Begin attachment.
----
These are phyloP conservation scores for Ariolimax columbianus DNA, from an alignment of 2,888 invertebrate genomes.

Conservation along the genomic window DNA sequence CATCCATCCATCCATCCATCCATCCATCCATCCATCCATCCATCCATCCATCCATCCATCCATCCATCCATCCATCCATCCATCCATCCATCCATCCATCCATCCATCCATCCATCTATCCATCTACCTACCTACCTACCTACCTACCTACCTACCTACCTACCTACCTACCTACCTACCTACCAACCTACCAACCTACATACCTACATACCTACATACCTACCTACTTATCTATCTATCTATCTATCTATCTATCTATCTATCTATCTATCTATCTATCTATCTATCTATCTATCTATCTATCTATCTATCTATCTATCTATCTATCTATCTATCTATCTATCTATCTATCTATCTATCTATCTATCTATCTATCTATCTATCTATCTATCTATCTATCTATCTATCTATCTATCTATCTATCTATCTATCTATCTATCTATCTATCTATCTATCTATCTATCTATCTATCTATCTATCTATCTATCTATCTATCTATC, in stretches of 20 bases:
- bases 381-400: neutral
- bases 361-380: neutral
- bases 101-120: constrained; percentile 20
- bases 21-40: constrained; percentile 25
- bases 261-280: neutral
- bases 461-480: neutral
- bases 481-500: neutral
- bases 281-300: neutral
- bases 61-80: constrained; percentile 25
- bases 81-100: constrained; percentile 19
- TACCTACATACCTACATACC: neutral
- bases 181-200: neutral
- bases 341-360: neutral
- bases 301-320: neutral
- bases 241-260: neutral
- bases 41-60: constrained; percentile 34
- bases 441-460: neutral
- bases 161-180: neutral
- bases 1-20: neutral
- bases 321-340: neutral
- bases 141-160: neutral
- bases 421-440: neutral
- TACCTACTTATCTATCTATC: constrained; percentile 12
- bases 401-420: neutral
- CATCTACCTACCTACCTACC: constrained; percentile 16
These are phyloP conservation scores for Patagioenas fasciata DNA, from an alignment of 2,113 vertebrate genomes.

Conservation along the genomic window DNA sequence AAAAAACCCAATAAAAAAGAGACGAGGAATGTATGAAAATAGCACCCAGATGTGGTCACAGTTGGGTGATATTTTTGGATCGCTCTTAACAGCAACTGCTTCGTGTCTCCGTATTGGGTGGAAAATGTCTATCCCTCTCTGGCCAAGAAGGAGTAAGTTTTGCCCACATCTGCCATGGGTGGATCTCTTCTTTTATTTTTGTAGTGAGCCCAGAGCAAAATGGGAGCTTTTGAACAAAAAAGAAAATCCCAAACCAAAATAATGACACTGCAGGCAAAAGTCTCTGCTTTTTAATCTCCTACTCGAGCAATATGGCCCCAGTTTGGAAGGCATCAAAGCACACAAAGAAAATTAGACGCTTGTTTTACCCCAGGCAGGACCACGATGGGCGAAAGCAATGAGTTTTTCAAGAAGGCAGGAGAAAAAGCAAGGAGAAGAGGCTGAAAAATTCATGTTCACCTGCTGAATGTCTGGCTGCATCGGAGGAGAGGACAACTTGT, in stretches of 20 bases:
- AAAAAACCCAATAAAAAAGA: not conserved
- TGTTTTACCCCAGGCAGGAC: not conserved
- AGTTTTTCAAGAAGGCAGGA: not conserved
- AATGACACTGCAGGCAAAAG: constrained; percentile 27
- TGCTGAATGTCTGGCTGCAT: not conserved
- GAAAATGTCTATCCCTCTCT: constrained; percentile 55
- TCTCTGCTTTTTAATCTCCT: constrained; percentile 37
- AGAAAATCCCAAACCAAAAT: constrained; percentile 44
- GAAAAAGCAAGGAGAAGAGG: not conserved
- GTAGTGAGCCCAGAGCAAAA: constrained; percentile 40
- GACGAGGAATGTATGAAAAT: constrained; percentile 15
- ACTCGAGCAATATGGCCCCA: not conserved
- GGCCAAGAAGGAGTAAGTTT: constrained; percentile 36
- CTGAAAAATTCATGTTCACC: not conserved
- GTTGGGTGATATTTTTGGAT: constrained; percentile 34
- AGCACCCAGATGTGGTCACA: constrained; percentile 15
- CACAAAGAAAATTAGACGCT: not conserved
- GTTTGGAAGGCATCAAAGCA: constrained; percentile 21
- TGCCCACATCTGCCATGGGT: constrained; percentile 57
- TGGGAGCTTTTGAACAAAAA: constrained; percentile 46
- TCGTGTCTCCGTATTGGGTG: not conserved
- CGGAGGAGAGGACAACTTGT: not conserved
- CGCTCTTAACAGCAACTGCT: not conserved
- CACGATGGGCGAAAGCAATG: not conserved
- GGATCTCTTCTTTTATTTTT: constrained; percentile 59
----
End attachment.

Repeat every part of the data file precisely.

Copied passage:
These are phyloP conservation scores for Ariolimax columbianus DNA, from an alignment of 2,888 invertebrate genomes.

Conservation along the genomic window DNA sequence CATCCATCCATCCATCCATCCATCCATCCATCCATCCATCCATCCATCCATCCATCCATCCATCCATCCATCCATCCATCCATCCATCCATCCATCCATCCATCCATCCATCCATCTATCCATCTACCTACCTACCTACCTACCTACCTACCTACCTACCTACCTACCTACCTACCTACCTACCAACCTACCAACCTACATACCTACATACCTACATACCTACCTACTTATCTATCTATCTATCTATCTATCTATCTATCTATCTATCTATCTATCTATCTATCTATCTATCTATCTATCTATCTATCTATCTATCTATCTATCTATCTATCTATCTATCTATCTATCTATCTATCTATCTATCTATCTATCTATCTATCTATCTATCTATCTATCTATCTATCTATCTATCTATCTATCTATCTATCTATCTATCTATCTATCTATCTATCTATCTATCTATCTATCTATCTATCTATCTATCTATCTATCTATCTATC, in stretches of 20 bases:
- bases 381-400: neutral
- bases 361-380: neutral
- bases 101-120: constrained; percentile 20
- bases 21-40: constrained; percentile 25
- bases 261-280: neutral
- bases 461-480: neutral
- bases 481-500: neutral
- bases 281-300: neutral
- bases 61-80: constrained; percentile 25
- bases 81-100: constrained; percentile 19
- TACCTACATACCTACATACC: neutral
- bases 181-200: neutral
- bases 341-360: neutral
- bases 301-320: neutral
- bases 241-260: neutral
- bases 41-60: constrained; percentile 34
- bases 441-460: neutral
- bases 161-180: neutral
- bases 1-20: neutral
- bases 321-340: neutral
- bases 141-160: neutral
- bases 421-440: neutral
- TACCTACTTATCTATCTATC: constrained; percentile 12
- bases 401-420: neutral
- CATCTACCTACCTACCTACC: constrained; percentile 16
These are phyloP conservation scores for Patagioenas fasciata DNA, from an alignment of 2,113 vertebrate genomes.

Conservation along the genomic window DNA sequence AAAAAACCCAATAAAAAAGAGACGAGGAATGTATGAAAATAGCACCCAGATGTGGTCACAGTTGGGTGATATTTTTGGATCGCTCTTAACAGCAACTGCTTCGTGTCTCCGTATTGGGTGGAAAATGTCTATCCCTCTCTGGCCAAGAAGGAGTAAGTTTTGCCCACATCTGCCATGGGTGGATCTCTTCTTTTATTTTTGTAGTGAGCCCAGAGCAAAATGGGAGCTTTTGAACAAAAAAGAAAATCCCAAACCAAAATAATGACACTGCAGGCAAAAGTCTCTGCTTTTTAATCTCCTACTCGAGCAATATGGCCCCAGTTTGGAAGGCATCAAAGCACACAAAGAAAATTAGACGCTTGTTTTACCCCAGGCAGGACCACGATGGGCGAAAGCAATGAGTTTTTCAAGAAGGCAGGAGAAAAAGCAAGGAGAAGAGGCTGAAAAATTCATGTTCACCTGCTGAATGTCTGGCTGCATCGGAGGAGAGGACAACTTGT, in stretches of 20 bases:
- AAAAAACCCAATAAAAAAGA: not conserved
- TGTTTTACCCCAGGCAGGAC: not conserved
- AGTTTTTCAAGAAGGCAGGA: not conserved
- AATGACACTGCAGGCAAAAG: constrained; percentile 27
- TGCTGAATGTCTGGCTGCAT: not conserved
- GAAAATGTCTATCCCTCTCT: constrained; percentile 55
- TCTCTGCTTTTTAATCTCCT: constrained; percentile 37
- AGAAAATCCCAAACCAAAAT: constrained; percentile 44
- GAAAAAGCAAGGAGAAGAGG: not conserved
- GTAGTGAGCCCAGAGCAAAA: constrained; percentile 40
- GACGAGGAATGTATGAAAAT: constrained; percentile 15
- ACTCGAGCAATATGGCCCCA: not conserved
- GGCCAAGAAGGAGTAAGTTT: constrained; percentile 36
- CTGAAAAATTCATGTTCACC: not conserved
- GTTGGGTGATATTTTTGGAT: constrained; percentile 34
- AGCACCCAGATGTGGTCACA: constrained; percentile 15
- CACAAAGAAAATTAGACGCT: not conserved
- GTTTGGAAGGCATCAAAGCA: constrained; percentile 21
- TGCCCACATCTGCCATGGGT: constrained; percentile 57
- TGGGAGCTTTTGAACAAAAA: constrained; percentile 46
- TCGTGTCTCCGTATTGGGTG: not conserved
- CGGAGGAGAGGACAACTTGT: not conserved
- CGCTCTTAACAGCAACTGCT: not conserved
- CACGATGGGCGAAAGCAATG: not conserved
- GGATCTCTTCTTTTATTTTT: constrained; percentile 59